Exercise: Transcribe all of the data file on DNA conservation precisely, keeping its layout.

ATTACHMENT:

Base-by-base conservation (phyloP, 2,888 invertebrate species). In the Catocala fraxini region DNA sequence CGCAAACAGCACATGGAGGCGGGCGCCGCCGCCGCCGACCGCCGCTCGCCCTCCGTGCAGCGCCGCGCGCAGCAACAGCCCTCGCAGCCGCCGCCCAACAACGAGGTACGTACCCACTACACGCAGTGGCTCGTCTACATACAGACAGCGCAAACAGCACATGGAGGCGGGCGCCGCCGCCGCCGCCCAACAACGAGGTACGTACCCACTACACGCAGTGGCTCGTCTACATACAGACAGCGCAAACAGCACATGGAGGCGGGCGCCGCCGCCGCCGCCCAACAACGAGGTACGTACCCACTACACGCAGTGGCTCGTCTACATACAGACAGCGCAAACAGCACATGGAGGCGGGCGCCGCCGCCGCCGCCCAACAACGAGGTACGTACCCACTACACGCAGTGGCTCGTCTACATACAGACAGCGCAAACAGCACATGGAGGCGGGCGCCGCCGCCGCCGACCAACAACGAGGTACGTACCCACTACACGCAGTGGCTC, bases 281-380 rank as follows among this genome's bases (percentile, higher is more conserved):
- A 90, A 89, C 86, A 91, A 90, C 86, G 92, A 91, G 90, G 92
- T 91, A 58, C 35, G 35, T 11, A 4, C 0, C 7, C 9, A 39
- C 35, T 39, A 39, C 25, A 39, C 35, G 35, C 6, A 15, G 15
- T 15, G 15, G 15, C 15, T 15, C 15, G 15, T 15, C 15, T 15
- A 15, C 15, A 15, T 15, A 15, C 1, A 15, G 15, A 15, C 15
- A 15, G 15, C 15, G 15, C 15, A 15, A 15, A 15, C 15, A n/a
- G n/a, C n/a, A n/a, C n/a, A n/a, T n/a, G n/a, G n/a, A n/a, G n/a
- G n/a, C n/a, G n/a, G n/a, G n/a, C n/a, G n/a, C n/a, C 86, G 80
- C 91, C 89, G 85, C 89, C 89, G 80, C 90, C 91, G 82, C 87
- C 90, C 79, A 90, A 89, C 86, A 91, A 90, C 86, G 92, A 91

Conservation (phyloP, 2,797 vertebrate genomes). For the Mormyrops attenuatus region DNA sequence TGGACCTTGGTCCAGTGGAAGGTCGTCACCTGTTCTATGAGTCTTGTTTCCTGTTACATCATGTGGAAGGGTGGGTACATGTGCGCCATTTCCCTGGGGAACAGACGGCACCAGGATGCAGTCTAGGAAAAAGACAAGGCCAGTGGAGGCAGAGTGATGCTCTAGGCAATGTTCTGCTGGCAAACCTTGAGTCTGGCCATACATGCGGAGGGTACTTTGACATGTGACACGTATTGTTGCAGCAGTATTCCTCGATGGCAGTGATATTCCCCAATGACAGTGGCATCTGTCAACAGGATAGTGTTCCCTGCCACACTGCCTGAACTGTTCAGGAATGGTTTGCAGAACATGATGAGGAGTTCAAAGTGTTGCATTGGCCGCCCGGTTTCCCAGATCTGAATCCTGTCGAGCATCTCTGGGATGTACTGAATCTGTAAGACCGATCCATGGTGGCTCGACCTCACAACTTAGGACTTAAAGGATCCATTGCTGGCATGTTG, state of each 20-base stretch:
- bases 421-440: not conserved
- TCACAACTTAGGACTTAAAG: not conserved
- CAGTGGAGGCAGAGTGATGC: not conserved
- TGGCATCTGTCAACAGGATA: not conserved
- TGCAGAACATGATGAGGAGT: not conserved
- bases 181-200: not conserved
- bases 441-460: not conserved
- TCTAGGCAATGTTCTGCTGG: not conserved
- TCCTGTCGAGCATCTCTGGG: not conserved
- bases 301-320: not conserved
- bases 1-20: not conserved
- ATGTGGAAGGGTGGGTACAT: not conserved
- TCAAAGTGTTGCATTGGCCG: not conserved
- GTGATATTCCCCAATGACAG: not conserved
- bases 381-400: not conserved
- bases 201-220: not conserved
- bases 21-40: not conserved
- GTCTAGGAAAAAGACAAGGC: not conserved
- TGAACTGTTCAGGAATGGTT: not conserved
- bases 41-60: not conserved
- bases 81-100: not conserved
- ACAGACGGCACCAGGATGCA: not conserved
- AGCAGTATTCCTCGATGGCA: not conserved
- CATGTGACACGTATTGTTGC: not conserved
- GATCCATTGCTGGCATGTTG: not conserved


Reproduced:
Base-by-base conservation (phyloP, 2,888 invertebrate species). In the Catocala fraxini region DNA sequence CGCAAACAGCACATGGAGGCGGGCGCCGCCGCCGCCGACCGCCGCTCGCCCTCCGTGCAGCGCCGCGCGCAGCAACAGCCCTCGCAGCCGCCGCCCAACAACGAGGTACGTACCCACTACACGCAGTGGCTCGTCTACATACAGACAGCGCAAACAGCACATGGAGGCGGGCGCCGCCGCCGCCGCCCAACAACGAGGTACGTACCCACTACACGCAGTGGCTCGTCTACATACAGACAGCGCAAACAGCACATGGAGGCGGGCGCCGCCGCCGCCGCCCAACAACGAGGTACGTACCCACTACACGCAGTGGCTCGTCTACATACAGACAGCGCAAACAGCACATGGAGGCGGGCGCCGCCGCCGCCGCCCAACAACGAGGTACGTACCCACTACACGCAGTGGCTCGTCTACATACAGACAGCGCAAACAGCACATGGAGGCGGGCGCCGCCGCCGCCGACCAACAACGAGGTACGTACCCACTACACGCAGTGGCTC, bases 281-380 rank as follows among this genome's bases (percentile, higher is more conserved):
- A 90, A 89, C 86, A 91, A 90, C 86, G 92, A 91, G 90, G 92
- T 91, A 58, C 35, G 35, T 11, A 4, C 0, C 7, C 9, A 39
- C 35, T 39, A 39, C 25, A 39, C 35, G 35, C 6, A 15, G 15
- T 15, G 15, G 15, C 15, T 15, C 15, G 15, T 15, C 15, T 15
- A 15, C 15, A 15, T 15, A 15, C 1, A 15, G 15, A 15, C 15
- A 15, G 15, C 15, G 15, C 15, A 15, A 15, A 15, C 15, A n/a
- G n/a, C n/a, A n/a, C n/a, A n/a, T n/a, G n/a, G n/a, A n/a, G n/a
- G n/a, C n/a, G n/a, G n/a, G n/a, C n/a, G n/a, C n/a, C 86, G 80
- C 91, C 89, G 85, C 89, C 89, G 80, C 90, C 91, G 82, C 87
- C 90, C 79, A 90, A 89, C 86, A 91, A 90, C 86, G 92, A 91

Conservation (phyloP, 2,797 vertebrate genomes). For the Mormyrops attenuatus region DNA sequence TGGACCTTGGTCCAGTGGAAGGTCGTCACCTGTTCTATGAGTCTTGTTTCCTGTTACATCATGTGGAAGGGTGGGTACATGTGCGCCATTTCCCTGGGGAACAGACGGCACCAGGATGCAGTCTAGGAAAAAGACAAGGCCAGTGGAGGCAGAGTGATGCTCTAGGCAATGTTCTGCTGGCAAACCTTGAGTCTGGCCATACATGCGGAGGGTACTTTGACATGTGACACGTATTGTTGCAGCAGTATTCCTCGATGGCAGTGATATTCCCCAATGACAGTGGCATCTGTCAACAGGATAGTGTTCCCTGCCACACTGCCTGAACTGTTCAGGAATGGTTTGCAGAACATGATGAGGAGTTCAAAGTGTTGCATTGGCCGCCCGGTTTCCCAGATCTGAATCCTGTCGAGCATCTCTGGGATGTACTGAATCTGTAAGACCGATCCATGGTGGCTCGACCTCACAACTTAGGACTTAAAGGATCCATTGCTGGCATGTTG, state of each 20-base stretch:
- bases 421-440: not conserved
- TCACAACTTAGGACTTAAAG: not conserved
- CAGTGGAGGCAGAGTGATGC: not conserved
- TGGCATCTGTCAACAGGATA: not conserved
- TGCAGAACATGATGAGGAGT: not conserved
- bases 181-200: not conserved
- bases 441-460: not conserved
- TCTAGGCAATGTTCTGCTGG: not conserved
- TCCTGTCGAGCATCTCTGGG: not conserved
- bases 301-320: not conserved
- bases 1-20: not conserved
- ATGTGGAAGGGTGGGTACAT: not conserved
- TCAAAGTGTTGCATTGGCCG: not conserved
- GTGATATTCCCCAATGACAG: not conserved
- bases 381-400: not conserved
- bases 201-220: not conserved
- bases 21-40: not conserved
- GTCTAGGAAAAAGACAAGGC: not conserved
- TGAACTGTTCAGGAATGGTT: not conserved
- bases 41-60: not conserved
- bases 81-100: not conserved
- ACAGACGGCACCAGGATGCA: not conserved
- AGCAGTATTCCTCGATGGCA: not conserved
- CATGTGACACGTATTGTTGC: not conserved
- GATCCATTGCTGGCATGTTG: not conserved